The Indian hockey team management organised a special session for the players in the just-concluded national camp in Bangalore to create awareness about corruption in the wake of the recent spot-fixing scandal in IPL 6.
India captain Sardar Singh informed that a special class was conducted by the team's coaching staff to educate the players not only about fixing but also about dope related issues.
"Chief coach Michael Nobbs and the SAI head in Bangalore took special classes on spot-fixing and doping about 10 days back. During the session, they told all the players to stay away from unknown people and inform the team management immediately is somebody approaches us with any offer," Sardar said on the eve of the men's and women's team's departure for the FIH World League Round 3 (Semi-finals) to be held in Rotterdam from June 13-23.
Asked if hockey was vulnerable to corruption just like cricket, Sardar said: "With money coming up in hockey, there is always a possibility. Just like IPL, Hockey India League can also be a soft target because there is money.
"But for a player the main thing is how he or she handles such a situation."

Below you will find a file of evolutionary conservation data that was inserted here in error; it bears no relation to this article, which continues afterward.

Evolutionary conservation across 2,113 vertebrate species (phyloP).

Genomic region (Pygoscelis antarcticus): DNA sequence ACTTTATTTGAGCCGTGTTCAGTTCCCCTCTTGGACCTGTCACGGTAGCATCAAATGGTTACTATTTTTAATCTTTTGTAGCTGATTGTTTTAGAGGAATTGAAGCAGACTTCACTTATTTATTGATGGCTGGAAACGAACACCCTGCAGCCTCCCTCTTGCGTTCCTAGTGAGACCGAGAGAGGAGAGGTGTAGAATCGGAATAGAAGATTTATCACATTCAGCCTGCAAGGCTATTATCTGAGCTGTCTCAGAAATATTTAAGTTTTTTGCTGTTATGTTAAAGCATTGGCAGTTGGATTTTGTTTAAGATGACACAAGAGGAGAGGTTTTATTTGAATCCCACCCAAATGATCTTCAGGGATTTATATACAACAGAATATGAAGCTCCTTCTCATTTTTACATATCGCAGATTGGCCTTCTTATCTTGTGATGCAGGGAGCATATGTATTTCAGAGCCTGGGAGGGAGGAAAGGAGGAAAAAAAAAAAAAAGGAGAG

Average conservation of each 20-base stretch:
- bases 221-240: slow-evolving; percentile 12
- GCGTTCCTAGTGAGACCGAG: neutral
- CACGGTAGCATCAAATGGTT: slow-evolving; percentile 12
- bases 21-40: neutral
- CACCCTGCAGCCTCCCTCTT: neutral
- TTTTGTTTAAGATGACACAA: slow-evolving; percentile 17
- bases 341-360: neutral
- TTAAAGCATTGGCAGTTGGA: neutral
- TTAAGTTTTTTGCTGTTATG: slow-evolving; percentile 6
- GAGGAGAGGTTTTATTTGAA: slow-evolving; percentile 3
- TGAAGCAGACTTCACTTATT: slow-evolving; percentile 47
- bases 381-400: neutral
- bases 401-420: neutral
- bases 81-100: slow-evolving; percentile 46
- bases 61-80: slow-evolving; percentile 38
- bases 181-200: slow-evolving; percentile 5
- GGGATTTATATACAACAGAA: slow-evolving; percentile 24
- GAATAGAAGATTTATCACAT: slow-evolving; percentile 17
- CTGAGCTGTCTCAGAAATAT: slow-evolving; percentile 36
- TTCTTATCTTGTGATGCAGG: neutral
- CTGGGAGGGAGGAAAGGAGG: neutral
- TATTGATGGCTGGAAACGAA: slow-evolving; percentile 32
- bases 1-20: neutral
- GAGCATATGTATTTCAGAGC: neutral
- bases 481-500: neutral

Hockey India secretary general Narinder Batra said that as a precautionary measure, the federation has banned the entry of players' agents from the national camps and team hotels.
"We are taking all necessary measures. We are not a big body like BCCI but we are trying to put in place a system to check such incidents," Batra told PTI.
"We have already banned players' agents from attending national camps and hotels. We have also asked all the players who are under HI's contract to submit their phone numbers to us which we will send to the police for monitoring," he added.
India's chief coach Micheal Nobbs too feels that with the influx of money in the game, hockey is susceptible to corruption.
"Any sport where money is involved could be a target for the bookies but I hope hockey is spared," Nobbs said.
"The International Hockey Federation (FIH) has put out a module and has an anti-corruption regulation which we follow like every other hockey playing nation. We regularly conduct sessions with the players on corruption and doping issues," the Australian added.
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